Bloomberg — Germany suffered its first recession since the start of pandemic, extinguishing hopes that Europe’s top economy could escape such a fate after the war in Ukraine sent energy prices soaring.
Those troubles risk spilling over to the rest of the continent, which for decades has relied on Germany to power growth. The country’s companies are also pessimistic, maintaining a prediction for no growth in 2023.
Inflation in the US and UK were both stronger than forecast in April, fueling bets in both regions that their central banks will keep raising interest rates.
Here are some of the charts that appeared on Bloomberg this week on the latest developments in the global economy:
Brazil’s central bank may have pushed up interest rates earlier and higher than others, but almost all of them — from the Federal Reserve to the Bank of England — have hiked to levels that are uncomfortably high for politicians. Calls for an end to rate hikes are mounting in capitols from Nairobi to Bogotá to New Delhi, threatening to undermine the autonomy that’s so critical to central banks’ fight against inflation.
Mexico’s economy expanded at a slightly slower pace in the first quarter than previously estimated, while still benefiting from strong remittance flows and record exports to the US. The economy has now posted six straight quarters of growth.
Argentina’s government is asking China for an expansion of its bilateral currency swap in yuan as it seeks to build up central bank reserves in a bid to contain another peso selloff with inflation already running above 100%, according to two people with direct knowledge. For China, it’s another opportunity — albeit risky lending more to a serial defaulter in Argentina — to expand the yuan’s global use in a bid to diminish dependence on the US dollar.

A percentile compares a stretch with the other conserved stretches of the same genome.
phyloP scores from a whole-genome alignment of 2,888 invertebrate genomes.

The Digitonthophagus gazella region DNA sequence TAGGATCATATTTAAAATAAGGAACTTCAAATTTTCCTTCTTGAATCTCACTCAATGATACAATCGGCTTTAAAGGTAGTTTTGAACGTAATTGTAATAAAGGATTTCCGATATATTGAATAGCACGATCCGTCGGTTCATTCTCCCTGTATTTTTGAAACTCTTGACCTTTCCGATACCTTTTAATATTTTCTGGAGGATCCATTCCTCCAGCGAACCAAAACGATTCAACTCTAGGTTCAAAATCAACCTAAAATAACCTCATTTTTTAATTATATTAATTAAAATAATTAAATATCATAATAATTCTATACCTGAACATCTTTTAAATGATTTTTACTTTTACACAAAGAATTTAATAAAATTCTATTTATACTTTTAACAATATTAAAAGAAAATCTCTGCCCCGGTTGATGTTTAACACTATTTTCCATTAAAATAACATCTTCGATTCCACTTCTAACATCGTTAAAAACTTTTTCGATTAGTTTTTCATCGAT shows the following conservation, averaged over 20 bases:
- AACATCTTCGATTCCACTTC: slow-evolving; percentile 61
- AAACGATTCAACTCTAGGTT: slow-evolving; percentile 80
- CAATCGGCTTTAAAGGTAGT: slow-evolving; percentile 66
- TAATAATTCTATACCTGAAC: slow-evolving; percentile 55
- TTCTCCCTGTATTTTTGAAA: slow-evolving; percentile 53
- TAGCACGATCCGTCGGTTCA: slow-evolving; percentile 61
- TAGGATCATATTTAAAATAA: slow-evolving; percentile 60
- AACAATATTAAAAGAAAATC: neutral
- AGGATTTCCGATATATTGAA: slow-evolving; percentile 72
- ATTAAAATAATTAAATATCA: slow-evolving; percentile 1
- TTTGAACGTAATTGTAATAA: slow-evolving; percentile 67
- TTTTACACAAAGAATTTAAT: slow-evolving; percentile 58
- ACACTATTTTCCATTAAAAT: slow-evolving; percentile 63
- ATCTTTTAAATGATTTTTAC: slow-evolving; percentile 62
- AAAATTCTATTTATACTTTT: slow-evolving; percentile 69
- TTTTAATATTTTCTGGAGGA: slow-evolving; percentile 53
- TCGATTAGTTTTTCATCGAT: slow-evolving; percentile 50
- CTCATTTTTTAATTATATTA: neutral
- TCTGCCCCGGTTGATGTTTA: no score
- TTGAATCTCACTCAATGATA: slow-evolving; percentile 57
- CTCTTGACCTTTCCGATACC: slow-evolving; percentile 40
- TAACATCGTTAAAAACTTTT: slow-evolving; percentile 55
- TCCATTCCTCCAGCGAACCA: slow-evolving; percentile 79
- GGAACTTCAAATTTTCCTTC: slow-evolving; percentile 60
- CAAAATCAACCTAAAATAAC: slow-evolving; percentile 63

Israel delivered an unprecedented 10th consecutive interest-rate increase, New Zealand signaled this hike would likely be its last of the cycle, while Iceland and South Africa also tightened. Hungary cut the EU’s highest interest rate, while Vietnam and Belarus also eased. Ghana, Korea and Turkey stood pat.
Germany has been Europe’s economic engine for decades, pulling the region through one crisis after another. But that resilience is breaking down, and it spells danger for the whole continent.
German companies aren’t seeing any evidence of a pickup taking hold in Europe’s biggest economy, according to a survey conducted by the DIHK business lobby. The group maintained a prediction for zero growth in 2023, an outlook that’s more pessimistic than the 0.2% expansion forecast by the European Commission.
Britain’s inflation rate remained much stronger than expected, with the fastest increase in services and core prices in more than three decades fueling a flurry of bets on more Bank of England interest rate rises.
Inflation and consumer spending accelerated last month, highlighting steady price pressures and demand that will keep Federal Reserve policy makers tilted toward raising interest rates further. Combined with other Friday reports showing a surge in business equipment orders and a pickup in merchandise imports, the data indicate demand continues to power ahead.
On Friday, June 2, millions of Americans are due a total of $25 billion worth of Social Security payments. And more than anything else, that may prove a decisive element in forcing an end to the partisan standoff over raising the federal debt limit.
In 2021, a remote coal town in northeastern China was forced to undergo an unprecedented financial restructuring. Its struggles since are an ominous sign for President Xi Jinping as other heavily indebted municipalities look set to follow suit.
Singapore is confident that a rebound in travel that’s boosting the services sector will help the island’s economy avoid a recession this year despite a darkening global outlook.
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